Mobile-First Development: Make Sure You're Doing It Right
The future is going mobile, and in light of app use and mobile payments, designing for mobile platforms isn't just an afterthought, it's its own realm of development.
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Mobile-first development has long passed the realm of hype, and is paying off big-time for many companies. In its most recent first quarter earnings results, for example, PayPal reported its mobile payment volume increased 51% compared to the same period a year ago, and is now $32 billion. That’s 32% of all PayPal revenue. A statement from PayPal notes: “PayPal’s mobile-first approach to product development is driving increasing engagement across the platform.”
Mobile-first development means designing an experience for mobile devices first before doing it for desktops or laptops. But going mobile-first isn’t as easy as it sounds, and if you’re not careful, you can get it wrong. John Beale, Media Manager at Pernod Ricard, and managing director of the firm Eight Thinking, offers solid advice in a blog post on how to get mobile-first development right.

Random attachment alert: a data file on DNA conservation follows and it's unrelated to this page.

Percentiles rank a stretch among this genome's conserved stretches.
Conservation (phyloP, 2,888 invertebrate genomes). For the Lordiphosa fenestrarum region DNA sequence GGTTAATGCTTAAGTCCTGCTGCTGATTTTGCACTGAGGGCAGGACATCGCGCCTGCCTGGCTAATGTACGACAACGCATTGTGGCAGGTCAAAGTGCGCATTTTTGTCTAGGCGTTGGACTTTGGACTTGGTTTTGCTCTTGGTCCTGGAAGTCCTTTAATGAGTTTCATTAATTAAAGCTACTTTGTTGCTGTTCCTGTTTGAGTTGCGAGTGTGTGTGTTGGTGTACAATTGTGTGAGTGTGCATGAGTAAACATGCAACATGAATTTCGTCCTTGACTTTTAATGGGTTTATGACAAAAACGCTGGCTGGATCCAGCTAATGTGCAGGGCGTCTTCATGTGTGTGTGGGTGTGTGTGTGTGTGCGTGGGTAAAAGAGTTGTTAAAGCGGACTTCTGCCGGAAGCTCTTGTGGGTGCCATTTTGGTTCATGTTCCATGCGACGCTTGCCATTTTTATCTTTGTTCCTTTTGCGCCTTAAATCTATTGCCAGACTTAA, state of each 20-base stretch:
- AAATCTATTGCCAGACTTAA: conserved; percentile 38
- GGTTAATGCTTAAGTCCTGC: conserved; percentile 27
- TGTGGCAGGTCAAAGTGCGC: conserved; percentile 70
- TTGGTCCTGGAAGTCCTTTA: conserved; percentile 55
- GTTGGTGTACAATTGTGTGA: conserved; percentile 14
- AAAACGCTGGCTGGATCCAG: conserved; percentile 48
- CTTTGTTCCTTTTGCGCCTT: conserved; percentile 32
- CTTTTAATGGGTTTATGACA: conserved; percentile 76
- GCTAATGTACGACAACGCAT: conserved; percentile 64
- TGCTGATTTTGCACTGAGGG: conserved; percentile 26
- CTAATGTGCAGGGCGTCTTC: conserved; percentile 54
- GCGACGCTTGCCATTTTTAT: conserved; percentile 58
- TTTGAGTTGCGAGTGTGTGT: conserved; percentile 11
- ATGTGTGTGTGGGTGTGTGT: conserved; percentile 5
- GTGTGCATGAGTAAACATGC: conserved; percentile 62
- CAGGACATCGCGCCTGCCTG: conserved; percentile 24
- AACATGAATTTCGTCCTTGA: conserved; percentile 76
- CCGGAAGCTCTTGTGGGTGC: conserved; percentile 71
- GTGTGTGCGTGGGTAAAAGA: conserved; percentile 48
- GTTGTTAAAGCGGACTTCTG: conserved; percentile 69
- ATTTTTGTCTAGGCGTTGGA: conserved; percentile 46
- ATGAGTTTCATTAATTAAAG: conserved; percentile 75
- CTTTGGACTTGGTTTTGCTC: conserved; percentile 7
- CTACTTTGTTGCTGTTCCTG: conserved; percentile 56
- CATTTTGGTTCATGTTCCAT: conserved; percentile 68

First, he recommends, first design for a mobile platform that’s ubiquitous across your target audience. More often than not, he says, that means starting with a website rather than a mobile app.
Once you’ve done that, don’t think that merely designing a “responsive” website is the same as designing a mobile-first one. A responsive website is one that scales and accommodates itself to different size screens, so it’s suitable for them all. But responsive design often simply hides elements on smaller screens, and doesn’t design primarily for mobile. So you need to go all in, and design for mobile devices first.
Next, he says, “Produce mobile-friendly content — Nobody wants to watch your 3-minute how-to video.” Producing mobile-friendly content also means using lower-quality videos, smaller images, and shorter articles and other content.
Now, make sure that you “enable all your other channels through mobile first.” That means features such as a click-to-call link, social sharing, and directions using a map interface.
Finally, he says, use the mobile phone as the identifier and contact for your customer. That means using SMS to contact them, for example, as well as other ways, including web logins.
Beale stops his recommendations there, but we have another, and perhaps most important of all: Use your mobile website as the foundation for building mobile apps. That way, you can write your code once, and deploy it everywhere: to the web, to iOS apps, Android apps, and Microsoft apps if you want.
Published at DZone with permission of Amy Groden-Morrison, DZone MVB. See the original article here.
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